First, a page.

As a younger man however, his appeal--both personal and literary-- is obvious. He got American literature out of its stodgy rut, writing in bold, Hemingway-like strokes, blending narrative fiction with poetry off the top of his head in what was to be called "spontaneous prose". As one of his contemporaries points out in the interviews, this was a wildly adventurous choice to make in the fifties/sixties, from a man who could "write any way you want" but chose the road less travelled because that's where his passion was.
Neal Cassady is seen briefly in a clip filmed at A Different Light Bookstore, San Francisco in 1965. He appears with Allen Ginsberg, who is clearly enamored of him. Neal, as everyone knows, was Jack's muse/alter ego, the inspiration for the character of Dean Moriarty in "On the Road", and--according to many of his contemporaries--a kind of genius in his own right. However, nothing he says in this clip made any sense to me at all--and even Ginsberg seems at a loss to communicate with him. He too seems lost in his own head, trapped in some internal dialogue with himself. Still, it's easy to see how he could draw people in and inspire them. He had that alpha energy that makes things go. Mix it with good looks and charisma and you've got a cult! The cult of Neal. I think in some ways Jack was brooding because he wasn't Neal. Neal was the doer, and Jack was the observer/commentator, and one can never be the other, although each usually longs to be.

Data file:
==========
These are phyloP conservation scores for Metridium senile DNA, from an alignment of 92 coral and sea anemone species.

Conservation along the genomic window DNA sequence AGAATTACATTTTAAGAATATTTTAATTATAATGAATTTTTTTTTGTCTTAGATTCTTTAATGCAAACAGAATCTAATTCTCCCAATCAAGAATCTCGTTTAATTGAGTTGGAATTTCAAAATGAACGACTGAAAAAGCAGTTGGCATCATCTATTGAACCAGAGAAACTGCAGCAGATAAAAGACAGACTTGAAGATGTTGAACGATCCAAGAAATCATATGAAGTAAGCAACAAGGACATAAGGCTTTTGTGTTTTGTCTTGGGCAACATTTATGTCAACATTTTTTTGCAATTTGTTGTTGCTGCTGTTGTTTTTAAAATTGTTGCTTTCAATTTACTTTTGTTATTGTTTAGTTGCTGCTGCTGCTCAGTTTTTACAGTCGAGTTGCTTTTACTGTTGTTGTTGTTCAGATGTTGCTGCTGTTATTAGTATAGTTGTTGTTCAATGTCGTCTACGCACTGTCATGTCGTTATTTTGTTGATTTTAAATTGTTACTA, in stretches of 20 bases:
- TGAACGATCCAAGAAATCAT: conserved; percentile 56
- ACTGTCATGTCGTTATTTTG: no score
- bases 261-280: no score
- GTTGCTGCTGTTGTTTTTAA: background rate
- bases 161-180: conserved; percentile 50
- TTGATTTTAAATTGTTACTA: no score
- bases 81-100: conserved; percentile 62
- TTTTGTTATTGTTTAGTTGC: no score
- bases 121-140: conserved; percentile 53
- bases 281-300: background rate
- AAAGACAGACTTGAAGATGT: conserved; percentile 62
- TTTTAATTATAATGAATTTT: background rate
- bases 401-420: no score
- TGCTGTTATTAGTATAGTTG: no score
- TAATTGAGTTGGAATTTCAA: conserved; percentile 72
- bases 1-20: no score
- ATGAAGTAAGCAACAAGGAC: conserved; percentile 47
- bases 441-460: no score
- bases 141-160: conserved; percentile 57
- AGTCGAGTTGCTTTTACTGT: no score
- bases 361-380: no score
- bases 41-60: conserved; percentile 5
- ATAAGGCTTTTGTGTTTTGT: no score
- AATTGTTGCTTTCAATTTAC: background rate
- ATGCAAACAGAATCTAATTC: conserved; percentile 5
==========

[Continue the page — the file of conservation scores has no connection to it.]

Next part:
Carolyn Cassady--Neal's wife of 20 years, is unexpectedly good-humored and funny to listen to. Poor Carolyn was the anchor that kept Neal from floating into the outer stratospheres. Compared to Jack and Neal, her solidity and insistence on at least an operating level of convention make her a heavy in most books about the Beats, but it's clear from this interview that she was simply SANE. Pretty even in old age, with unbelievably beautiful blue eyes that still twinkle when she reminisces on Neal and her affair with Kerouac, she proves herself humorous, resilient and every inch their intellectual equal. She must also have been remarkably patient to deal with these two exasperating egotists, not to mention sporadic sexual meddling with her husband by Ginsberg. Somebody give this lady a medal!
In the end, this is a good doc for anyone interested in its subjects--it's a little heavy with talking heads and light on vintage footage, but all in all compelling, illuminating and worthwhile."
"On The Road" And On The Sidelines
Alfred Johnson | boston, ma | 09/12/2009
(5 out of 5 stars)